Rising prices of food commodities and petrol prices are risking to hinder economic growth in Asia, according to the report by the Asian Development Bank (ADB).
The financial institution has warned that if food commodities and petrol prices continue to escalate, the Asian economic growth could be decreased by 1.5 percent this year.
It was noted by the ADB, that the domestic food prices have increased at an average rate of 10 percent in many Asian economies this year and oil prices as well escalated because of the crisis in the Middle East.
A combination of these two factors, according to ADB, has been the hindrance for economic growth in the region. If left unchecked the prevailing crisis will effectively affect any gains in poverty reduction that has been made recently in the region.
While Asian economies have emerged strong from the global financial crisis, the rising cost of living is threatening to push millions of Asians into extreme poverty, the ADB has warned.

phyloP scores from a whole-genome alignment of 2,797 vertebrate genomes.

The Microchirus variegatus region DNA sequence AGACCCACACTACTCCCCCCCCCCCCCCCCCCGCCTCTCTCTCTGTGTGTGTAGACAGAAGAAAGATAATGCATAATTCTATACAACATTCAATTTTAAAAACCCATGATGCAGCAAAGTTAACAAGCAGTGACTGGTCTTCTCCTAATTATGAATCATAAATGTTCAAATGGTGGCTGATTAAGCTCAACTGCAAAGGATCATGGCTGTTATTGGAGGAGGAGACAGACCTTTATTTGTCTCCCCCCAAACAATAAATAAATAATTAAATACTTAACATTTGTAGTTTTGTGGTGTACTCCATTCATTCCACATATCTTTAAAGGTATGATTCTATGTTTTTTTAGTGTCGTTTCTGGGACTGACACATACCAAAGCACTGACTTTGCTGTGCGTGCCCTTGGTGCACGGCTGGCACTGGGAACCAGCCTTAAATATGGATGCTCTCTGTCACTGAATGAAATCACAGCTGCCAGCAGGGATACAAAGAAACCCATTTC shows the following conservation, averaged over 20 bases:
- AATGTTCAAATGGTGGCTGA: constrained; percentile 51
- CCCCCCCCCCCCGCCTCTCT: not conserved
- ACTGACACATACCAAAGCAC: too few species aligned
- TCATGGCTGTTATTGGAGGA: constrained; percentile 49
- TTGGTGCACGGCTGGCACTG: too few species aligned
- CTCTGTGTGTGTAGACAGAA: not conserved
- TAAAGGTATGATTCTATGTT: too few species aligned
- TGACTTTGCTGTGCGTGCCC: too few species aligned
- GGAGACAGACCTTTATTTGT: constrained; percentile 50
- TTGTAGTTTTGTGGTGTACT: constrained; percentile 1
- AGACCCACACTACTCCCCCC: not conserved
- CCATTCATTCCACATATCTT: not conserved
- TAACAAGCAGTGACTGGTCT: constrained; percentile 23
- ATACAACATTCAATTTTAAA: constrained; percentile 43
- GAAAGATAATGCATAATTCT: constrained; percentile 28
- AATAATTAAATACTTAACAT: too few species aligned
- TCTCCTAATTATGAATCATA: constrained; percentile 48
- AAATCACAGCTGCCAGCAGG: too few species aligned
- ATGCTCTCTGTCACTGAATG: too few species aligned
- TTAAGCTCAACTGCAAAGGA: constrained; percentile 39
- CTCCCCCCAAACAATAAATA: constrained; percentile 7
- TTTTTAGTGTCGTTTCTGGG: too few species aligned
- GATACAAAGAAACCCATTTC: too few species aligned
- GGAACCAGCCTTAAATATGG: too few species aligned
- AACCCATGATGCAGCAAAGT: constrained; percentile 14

Food prices will remain critical in the short term while there have been production shortfalls noted in some countries because of bad weather.
Prices have also been pushed up by other factors, such as the weakening US dollar and rising fuel costs which resulted in many countries imposing export bans on their produce, a practice that is not helping their cause, according to the bank.
According to the ADB’s chief economist, Changyong Rhee, “To avert this looming crisis it is important for countries to refrain from imposing export bans on food items, while strengthening social safety nets.”
“Efforts to stabilize food production should take centre stage, with greater investments in agricultural infrastructure to increase crop production and expand storage facilities,” Dr. Rhee added.